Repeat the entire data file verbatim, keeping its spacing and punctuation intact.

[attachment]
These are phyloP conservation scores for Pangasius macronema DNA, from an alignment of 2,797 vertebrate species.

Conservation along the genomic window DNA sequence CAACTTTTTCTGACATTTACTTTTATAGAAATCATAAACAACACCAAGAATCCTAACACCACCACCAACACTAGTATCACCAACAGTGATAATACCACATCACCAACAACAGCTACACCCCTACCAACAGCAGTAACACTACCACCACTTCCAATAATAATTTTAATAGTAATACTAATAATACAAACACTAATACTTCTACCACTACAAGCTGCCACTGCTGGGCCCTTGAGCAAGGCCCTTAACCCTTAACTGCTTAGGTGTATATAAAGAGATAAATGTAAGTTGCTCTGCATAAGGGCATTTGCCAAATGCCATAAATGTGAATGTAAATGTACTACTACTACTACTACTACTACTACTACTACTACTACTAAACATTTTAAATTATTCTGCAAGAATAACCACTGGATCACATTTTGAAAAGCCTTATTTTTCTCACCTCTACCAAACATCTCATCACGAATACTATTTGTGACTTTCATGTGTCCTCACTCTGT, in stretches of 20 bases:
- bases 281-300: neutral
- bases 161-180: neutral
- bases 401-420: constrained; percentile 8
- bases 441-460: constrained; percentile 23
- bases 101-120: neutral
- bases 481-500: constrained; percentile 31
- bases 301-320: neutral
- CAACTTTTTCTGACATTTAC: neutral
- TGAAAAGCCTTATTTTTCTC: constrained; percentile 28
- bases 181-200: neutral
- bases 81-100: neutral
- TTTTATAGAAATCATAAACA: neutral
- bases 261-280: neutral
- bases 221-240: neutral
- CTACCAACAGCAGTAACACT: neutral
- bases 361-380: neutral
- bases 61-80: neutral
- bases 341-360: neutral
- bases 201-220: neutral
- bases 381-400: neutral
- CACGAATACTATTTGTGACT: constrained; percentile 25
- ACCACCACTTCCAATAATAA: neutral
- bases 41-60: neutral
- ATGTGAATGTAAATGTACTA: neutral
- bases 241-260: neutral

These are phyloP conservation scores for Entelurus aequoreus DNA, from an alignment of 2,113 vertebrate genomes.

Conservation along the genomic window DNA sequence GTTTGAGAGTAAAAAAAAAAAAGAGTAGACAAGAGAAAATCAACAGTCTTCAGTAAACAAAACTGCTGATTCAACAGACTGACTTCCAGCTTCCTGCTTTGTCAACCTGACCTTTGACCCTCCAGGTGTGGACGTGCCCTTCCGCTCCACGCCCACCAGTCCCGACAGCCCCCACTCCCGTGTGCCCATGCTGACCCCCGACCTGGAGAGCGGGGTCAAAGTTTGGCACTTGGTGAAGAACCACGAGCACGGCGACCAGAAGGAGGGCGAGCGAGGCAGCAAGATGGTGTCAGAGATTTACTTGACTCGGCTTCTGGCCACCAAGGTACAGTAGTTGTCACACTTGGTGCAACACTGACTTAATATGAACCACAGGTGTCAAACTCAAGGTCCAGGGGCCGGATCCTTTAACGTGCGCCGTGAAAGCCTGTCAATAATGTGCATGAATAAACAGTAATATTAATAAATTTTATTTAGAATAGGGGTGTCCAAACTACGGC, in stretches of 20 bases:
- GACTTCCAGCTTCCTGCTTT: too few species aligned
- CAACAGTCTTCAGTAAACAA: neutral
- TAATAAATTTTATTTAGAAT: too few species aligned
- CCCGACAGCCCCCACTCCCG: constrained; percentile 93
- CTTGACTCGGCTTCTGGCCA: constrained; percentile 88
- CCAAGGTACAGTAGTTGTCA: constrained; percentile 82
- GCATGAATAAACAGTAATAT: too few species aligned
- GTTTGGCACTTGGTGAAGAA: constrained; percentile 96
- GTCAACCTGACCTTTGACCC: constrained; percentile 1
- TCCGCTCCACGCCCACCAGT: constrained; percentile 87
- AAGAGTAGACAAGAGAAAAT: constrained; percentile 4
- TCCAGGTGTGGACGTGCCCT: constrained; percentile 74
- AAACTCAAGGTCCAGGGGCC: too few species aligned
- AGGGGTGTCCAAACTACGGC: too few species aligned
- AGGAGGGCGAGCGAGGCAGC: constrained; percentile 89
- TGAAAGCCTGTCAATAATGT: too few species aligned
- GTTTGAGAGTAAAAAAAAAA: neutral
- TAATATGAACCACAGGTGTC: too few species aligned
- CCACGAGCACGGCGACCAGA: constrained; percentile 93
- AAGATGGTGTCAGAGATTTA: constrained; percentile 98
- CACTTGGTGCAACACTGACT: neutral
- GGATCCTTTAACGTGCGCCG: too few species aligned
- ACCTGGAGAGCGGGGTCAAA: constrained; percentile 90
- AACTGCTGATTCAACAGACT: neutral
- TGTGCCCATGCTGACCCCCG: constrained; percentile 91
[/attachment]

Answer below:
These are phyloP conservation scores for Pangasius macronema DNA, from an alignment of 2,797 vertebrate species.

Conservation along the genomic window DNA sequence CAACTTTTTCTGACATTTACTTTTATAGAAATCATAAACAACACCAAGAATCCTAACACCACCACCAACACTAGTATCACCAACAGTGATAATACCACATCACCAACAACAGCTACACCCCTACCAACAGCAGTAACACTACCACCACTTCCAATAATAATTTTAATAGTAATACTAATAATACAAACACTAATACTTCTACCACTACAAGCTGCCACTGCTGGGCCCTTGAGCAAGGCCCTTAACCCTTAACTGCTTAGGTGTATATAAAGAGATAAATGTAAGTTGCTCTGCATAAGGGCATTTGCCAAATGCCATAAATGTGAATGTAAATGTACTACTACTACTACTACTACTACTACTACTACTACTACTAAACATTTTAAATTATTCTGCAAGAATAACCACTGGATCACATTTTGAAAAGCCTTATTTTTCTCACCTCTACCAAACATCTCATCACGAATACTATTTGTGACTTTCATGTGTCCTCACTCTGT, in stretches of 20 bases:
- bases 281-300: neutral
- bases 161-180: neutral
- bases 401-420: constrained; percentile 8
- bases 441-460: constrained; percentile 23
- bases 101-120: neutral
- bases 481-500: constrained; percentile 31
- bases 301-320: neutral
- CAACTTTTTCTGACATTTAC: neutral
- TGAAAAGCCTTATTTTTCTC: constrained; percentile 28
- bases 181-200: neutral
- bases 81-100: neutral
- TTTTATAGAAATCATAAACA: neutral
- bases 261-280: neutral
- bases 221-240: neutral
- CTACCAACAGCAGTAACACT: neutral
- bases 361-380: neutral
- bases 61-80: neutral
- bases 341-360: neutral
- bases 201-220: neutral
- bases 381-400: neutral
- CACGAATACTATTTGTGACT: constrained; percentile 25
- ACCACCACTTCCAATAATAA: neutral
- bases 41-60: neutral
- ATGTGAATGTAAATGTACTA: neutral
- bases 241-260: neutral

These are phyloP conservation scores for Entelurus aequoreus DNA, from an alignment of 2,113 vertebrate genomes.

Conservation along the genomic window DNA sequence GTTTGAGAGTAAAAAAAAAAAAGAGTAGACAAGAGAAAATCAACAGTCTTCAGTAAACAAAACTGCTGATTCAACAGACTGACTTCCAGCTTCCTGCTTTGTCAACCTGACCTTTGACCCTCCAGGTGTGGACGTGCCCTTCCGCTCCACGCCCACCAGTCCCGACAGCCCCCACTCCCGTGTGCCCATGCTGACCCCCGACCTGGAGAGCGGGGTCAAAGTTTGGCACTTGGTGAAGAACCACGAGCACGGCGACCAGAAGGAGGGCGAGCGAGGCAGCAAGATGGTGTCAGAGATTTACTTGACTCGGCTTCTGGCCACCAAGGTACAGTAGTTGTCACACTTGGTGCAACACTGACTTAATATGAACCACAGGTGTCAAACTCAAGGTCCAGGGGCCGGATCCTTTAACGTGCGCCGTGAAAGCCTGTCAATAATGTGCATGAATAAACAGTAATATTAATAAATTTTATTTAGAATAGGGGTGTCCAAACTACGGC, in stretches of 20 bases:
- GACTTCCAGCTTCCTGCTTT: too few species aligned
- CAACAGTCTTCAGTAAACAA: neutral
- TAATAAATTTTATTTAGAAT: too few species aligned
- CCCGACAGCCCCCACTCCCG: constrained; percentile 93
- CTTGACTCGGCTTCTGGCCA: constrained; percentile 88
- CCAAGGTACAGTAGTTGTCA: constrained; percentile 82
- GCATGAATAAACAGTAATAT: too few species aligned
- GTTTGGCACTTGGTGAAGAA: constrained; percentile 96
- GTCAACCTGACCTTTGACCC: constrained; percentile 1
- TCCGCTCCACGCCCACCAGT: constrained; percentile 87
- AAGAGTAGACAAGAGAAAAT: constrained; percentile 4
- TCCAGGTGTGGACGTGCCCT: constrained; percentile 74
- AAACTCAAGGTCCAGGGGCC: too few species aligned
- AGGGGTGTCCAAACTACGGC: too few species aligned
- AGGAGGGCGAGCGAGGCAGC: constrained; percentile 89
- TGAAAGCCTGTCAATAATGT: too few species aligned
- GTTTGAGAGTAAAAAAAAAA: neutral
- TAATATGAACCACAGGTGTC: too few species aligned
- CCACGAGCACGGCGACCAGA: constrained; percentile 93
- AAGATGGTGTCAGAGATTTA: constrained; percentile 98
- CACTTGGTGCAACACTGACT: neutral
- GGATCCTTTAACGTGCGCCG: too few species aligned
- ACCTGGAGAGCGGGGTCAAA: constrained; percentile 90
- AACTGCTGATTCAACAGACT: neutral
- TGTGCCCATGCTGACCCCCG: constrained; percentile 91